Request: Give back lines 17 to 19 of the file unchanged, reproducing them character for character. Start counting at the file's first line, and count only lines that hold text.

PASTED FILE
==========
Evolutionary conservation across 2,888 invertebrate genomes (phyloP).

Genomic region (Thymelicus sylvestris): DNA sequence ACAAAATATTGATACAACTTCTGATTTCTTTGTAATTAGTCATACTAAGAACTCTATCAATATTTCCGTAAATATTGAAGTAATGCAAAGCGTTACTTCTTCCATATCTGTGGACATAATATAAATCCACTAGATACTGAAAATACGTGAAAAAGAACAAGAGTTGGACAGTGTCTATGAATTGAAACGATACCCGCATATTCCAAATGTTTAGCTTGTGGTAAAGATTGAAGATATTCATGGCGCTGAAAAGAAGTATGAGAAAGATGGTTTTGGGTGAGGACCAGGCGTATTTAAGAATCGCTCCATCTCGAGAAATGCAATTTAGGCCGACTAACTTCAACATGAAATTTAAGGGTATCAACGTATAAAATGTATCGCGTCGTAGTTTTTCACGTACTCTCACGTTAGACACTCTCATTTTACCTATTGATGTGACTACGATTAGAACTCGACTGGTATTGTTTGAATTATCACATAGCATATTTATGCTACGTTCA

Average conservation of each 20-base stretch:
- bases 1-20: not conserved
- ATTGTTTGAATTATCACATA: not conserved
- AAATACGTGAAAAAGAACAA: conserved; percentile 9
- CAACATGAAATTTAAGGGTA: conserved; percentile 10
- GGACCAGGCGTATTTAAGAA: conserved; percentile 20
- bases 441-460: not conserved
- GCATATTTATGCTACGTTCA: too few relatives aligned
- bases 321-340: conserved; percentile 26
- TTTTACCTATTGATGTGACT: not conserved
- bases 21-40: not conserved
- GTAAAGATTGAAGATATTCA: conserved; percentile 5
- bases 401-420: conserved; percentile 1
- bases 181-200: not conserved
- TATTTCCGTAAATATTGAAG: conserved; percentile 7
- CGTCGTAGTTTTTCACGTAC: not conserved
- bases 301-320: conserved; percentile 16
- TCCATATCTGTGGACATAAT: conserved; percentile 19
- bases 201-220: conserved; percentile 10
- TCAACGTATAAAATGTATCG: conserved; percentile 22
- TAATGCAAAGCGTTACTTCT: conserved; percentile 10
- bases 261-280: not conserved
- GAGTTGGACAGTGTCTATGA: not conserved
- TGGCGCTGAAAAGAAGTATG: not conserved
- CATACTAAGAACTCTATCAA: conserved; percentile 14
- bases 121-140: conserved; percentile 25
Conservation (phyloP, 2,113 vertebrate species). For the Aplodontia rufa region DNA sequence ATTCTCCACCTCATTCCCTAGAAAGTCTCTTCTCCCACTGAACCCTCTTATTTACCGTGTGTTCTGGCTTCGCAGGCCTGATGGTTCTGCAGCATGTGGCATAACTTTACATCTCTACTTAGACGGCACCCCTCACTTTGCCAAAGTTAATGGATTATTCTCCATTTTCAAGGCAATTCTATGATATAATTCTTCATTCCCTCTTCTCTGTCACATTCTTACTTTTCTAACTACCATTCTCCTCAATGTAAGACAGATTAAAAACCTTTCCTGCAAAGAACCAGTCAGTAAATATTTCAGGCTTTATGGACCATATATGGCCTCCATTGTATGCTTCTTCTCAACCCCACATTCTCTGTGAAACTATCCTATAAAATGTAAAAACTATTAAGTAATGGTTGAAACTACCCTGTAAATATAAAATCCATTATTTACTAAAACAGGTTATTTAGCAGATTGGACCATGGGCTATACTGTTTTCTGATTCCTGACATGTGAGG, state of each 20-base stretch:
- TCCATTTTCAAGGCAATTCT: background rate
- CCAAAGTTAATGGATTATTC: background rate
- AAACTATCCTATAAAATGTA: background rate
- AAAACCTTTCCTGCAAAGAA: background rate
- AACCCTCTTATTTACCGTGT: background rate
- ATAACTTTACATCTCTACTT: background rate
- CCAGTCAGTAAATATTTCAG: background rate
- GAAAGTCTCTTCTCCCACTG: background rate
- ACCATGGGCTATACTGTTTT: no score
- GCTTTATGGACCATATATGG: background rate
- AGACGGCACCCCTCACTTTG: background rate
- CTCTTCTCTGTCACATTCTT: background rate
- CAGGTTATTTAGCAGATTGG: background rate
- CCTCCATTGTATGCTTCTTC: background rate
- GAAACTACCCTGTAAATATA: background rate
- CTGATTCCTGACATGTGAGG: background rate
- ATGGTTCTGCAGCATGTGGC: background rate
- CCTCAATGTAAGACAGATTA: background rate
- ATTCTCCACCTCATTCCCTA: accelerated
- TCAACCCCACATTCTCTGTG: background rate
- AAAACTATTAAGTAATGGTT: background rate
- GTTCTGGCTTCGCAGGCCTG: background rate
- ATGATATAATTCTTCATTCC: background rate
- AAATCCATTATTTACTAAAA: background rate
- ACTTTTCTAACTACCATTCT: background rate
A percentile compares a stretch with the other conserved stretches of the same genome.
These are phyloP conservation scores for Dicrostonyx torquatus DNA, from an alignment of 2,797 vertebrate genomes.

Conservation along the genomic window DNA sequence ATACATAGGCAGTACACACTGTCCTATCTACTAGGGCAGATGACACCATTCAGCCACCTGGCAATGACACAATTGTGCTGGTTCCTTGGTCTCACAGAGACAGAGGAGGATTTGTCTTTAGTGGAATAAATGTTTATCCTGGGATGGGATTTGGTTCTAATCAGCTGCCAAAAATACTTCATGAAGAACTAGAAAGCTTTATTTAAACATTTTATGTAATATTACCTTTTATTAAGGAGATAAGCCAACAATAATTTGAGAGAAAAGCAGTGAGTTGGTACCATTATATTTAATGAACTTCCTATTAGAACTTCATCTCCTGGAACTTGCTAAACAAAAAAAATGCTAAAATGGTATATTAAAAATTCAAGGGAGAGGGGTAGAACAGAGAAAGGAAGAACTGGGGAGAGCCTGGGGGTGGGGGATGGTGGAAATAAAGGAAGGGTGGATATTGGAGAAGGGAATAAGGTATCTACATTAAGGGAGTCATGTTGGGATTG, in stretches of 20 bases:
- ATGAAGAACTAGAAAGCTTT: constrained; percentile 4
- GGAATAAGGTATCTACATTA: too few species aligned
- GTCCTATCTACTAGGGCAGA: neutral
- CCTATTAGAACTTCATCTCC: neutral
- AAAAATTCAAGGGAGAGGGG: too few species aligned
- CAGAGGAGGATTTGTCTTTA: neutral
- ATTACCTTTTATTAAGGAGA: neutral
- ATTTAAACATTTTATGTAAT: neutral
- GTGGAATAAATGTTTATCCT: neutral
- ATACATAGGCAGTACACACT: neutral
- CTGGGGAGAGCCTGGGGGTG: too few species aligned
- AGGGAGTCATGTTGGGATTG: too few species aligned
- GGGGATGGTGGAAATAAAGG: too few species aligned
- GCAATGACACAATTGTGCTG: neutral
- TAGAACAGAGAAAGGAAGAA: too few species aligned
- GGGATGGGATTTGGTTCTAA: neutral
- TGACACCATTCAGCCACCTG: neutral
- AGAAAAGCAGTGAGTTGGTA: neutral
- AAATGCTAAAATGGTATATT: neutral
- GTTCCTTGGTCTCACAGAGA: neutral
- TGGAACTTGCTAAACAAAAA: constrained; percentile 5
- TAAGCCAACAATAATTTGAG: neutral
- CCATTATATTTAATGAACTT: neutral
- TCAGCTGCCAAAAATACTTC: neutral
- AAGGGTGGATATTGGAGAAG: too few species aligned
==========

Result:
- TATTTCCGTAAATATTGAAG: conserved; percentile 7
- CGTCGTAGTTTTTCACGTAC: not conserved
- bases 301-320: conserved; percentile 16